I’m fascinated by fog.
In the summer, it’s burned away by the early sun before I have a chance to enjoy it. But now, with the advent of fall approaching, I find that if I get out at dawn I can find it settled here and there, lingering in dips and valleys.
As always, when I encounter the fog, I think of James 4:14:
Why, you do not even know what will happen tomorrow. What is your life? You are a mist that appears for a little while and then vanishes.
As I was walking back home the other day through the remnants of fog that remained from the morning, it occurred to me that before noon it would all be gone with no trace it had ever been there at all. Rain leaves puddles, rivulets, damp. Wind breaks branches, bends grasses, moves leaves. But fog comes and goes leaving no evidence of itself. It disappears as though it was never there.
We live in strange times – though I suspect in my heart that all humans who have lived, at one point or another, believe they have lived in strange times. And in our attempts to navigate the world, we try to put down anchors that will linger: reminders of who we are and what we’ve done. We strive to be remembered. And we spend tremendous amounts of time and energy to do these things.
It’s disconcerting, then, to think that the vast majority of human striving is futile, since none of it is meant to endure. A fascinating article from Discover magazine once explored the concept of “earth without people”: that is, if humanity were to suddenly disappear, how long would it take for everything we’ve wrought – our cities, our projects, every trace of our existence – to disappear?
The answer is “not very long in the grand scheme of things.” If humans disappeared from New York City, scientists posit, 300 years later most bridges would have collapsed, oaks and maples would have reclaimed the land, Central Park and the subway system would have all but vanished, and most modern buildings would long be gone. In 20,000 years, they theorize, glaciers would “[scrape] the landscape clean” and there would be no evidence humans had ever existed at all (source). In terms of pure human achievement, we’re all building on sand in the knowledge that the coming tide will eventually wipe it all away.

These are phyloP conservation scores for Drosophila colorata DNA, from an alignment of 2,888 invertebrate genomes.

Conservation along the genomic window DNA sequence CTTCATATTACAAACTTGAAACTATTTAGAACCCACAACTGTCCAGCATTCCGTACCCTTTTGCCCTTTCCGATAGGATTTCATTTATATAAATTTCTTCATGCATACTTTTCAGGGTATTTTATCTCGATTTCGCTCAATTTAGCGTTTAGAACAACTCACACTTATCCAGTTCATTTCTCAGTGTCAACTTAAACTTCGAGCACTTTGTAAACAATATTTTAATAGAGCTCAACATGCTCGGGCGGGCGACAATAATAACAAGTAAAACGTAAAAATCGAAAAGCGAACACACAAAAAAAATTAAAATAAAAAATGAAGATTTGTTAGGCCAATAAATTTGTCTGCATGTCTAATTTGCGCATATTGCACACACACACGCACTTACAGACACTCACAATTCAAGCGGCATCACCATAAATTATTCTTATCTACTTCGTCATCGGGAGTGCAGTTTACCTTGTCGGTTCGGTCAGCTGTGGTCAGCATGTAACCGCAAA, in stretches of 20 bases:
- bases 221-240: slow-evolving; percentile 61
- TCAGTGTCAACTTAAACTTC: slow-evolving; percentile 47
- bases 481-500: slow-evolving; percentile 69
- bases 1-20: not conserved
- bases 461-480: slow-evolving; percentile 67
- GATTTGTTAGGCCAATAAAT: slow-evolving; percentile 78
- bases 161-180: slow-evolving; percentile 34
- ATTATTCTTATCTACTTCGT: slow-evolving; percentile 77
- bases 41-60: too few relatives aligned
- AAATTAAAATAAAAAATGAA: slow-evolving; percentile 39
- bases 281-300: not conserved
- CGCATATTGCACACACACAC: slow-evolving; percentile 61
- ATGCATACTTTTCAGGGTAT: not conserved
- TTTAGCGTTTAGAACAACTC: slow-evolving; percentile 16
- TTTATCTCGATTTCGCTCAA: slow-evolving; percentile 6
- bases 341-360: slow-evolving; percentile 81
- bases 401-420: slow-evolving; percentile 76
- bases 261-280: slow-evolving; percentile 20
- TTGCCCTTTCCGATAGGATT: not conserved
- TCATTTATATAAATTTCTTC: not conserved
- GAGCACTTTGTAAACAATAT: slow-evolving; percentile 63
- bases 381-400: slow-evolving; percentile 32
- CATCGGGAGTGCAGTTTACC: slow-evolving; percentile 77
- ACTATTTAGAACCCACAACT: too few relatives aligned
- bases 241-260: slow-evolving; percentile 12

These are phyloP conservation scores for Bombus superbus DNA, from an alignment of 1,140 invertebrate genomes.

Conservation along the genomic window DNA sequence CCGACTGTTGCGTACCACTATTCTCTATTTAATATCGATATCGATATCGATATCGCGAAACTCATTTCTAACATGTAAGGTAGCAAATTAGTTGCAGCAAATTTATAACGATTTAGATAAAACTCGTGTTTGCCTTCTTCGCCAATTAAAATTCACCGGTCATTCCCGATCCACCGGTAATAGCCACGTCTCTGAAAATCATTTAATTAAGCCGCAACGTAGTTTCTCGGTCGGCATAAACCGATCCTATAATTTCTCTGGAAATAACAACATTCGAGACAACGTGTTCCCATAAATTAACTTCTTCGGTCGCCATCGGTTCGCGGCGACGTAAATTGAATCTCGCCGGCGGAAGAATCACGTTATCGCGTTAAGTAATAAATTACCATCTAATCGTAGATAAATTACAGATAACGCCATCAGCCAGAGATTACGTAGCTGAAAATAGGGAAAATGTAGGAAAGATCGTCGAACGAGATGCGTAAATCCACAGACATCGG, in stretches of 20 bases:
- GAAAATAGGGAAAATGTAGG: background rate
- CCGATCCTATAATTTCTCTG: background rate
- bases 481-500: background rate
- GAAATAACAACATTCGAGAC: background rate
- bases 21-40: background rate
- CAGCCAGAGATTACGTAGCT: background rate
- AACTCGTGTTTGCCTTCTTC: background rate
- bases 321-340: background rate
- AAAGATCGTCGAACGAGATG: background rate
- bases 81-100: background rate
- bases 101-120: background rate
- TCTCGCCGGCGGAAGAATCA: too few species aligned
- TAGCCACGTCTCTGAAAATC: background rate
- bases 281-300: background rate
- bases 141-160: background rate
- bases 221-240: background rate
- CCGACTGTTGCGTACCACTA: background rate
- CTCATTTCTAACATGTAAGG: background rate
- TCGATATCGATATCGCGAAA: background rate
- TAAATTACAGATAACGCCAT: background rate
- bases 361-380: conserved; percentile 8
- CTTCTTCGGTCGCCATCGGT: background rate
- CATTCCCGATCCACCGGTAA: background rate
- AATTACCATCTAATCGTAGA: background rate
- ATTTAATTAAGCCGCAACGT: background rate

But I don’t find this depressing. If anything, I find it freeing. Because it is the great gift of the Spirit that to the insignificant, significance was given. That to us with our vaporous lifespans, whose greatest works of human engineering, technology, and intelligence will inevitably collapse and fade, the chance to create an eternal and enduring legacy was given.
“Always give yourselves fully to the work of the Lord, because you know that your labor in the Lord is not in vain,” 1 Corinthians 15:58 promises. It serves as a twin to the despair and futility of Ecclesiastes: a promise of hope, longevity, and legacy for those who labor in the Lord. And it reminds me that I can create something, or many somethings, that will last and have resonance both now and in the hereafter.
It also reminds me of what my priorities are. If what is done in the Lord and for the Lord and of the Lord is what will remain, then the rest of it all falls away. And when I think about my life in those terms, then it becomes easy to make choices, to set priorities, and to make decisions. What will last? What will linger? What do I want to build that will remain?
I suppose that’s why it makes me smile that Jesus named Peter “the rock.” (Matt. 16:18). A funny, strong, enduring name to give a man of flesh with a life of vapor. But Jesus knew: what is of God is what will last. Our labors of love in the Spirit will outlast the most sophisticated and enduring works built by human hands.
And when we know that, too, it makes life a whole lot simpler.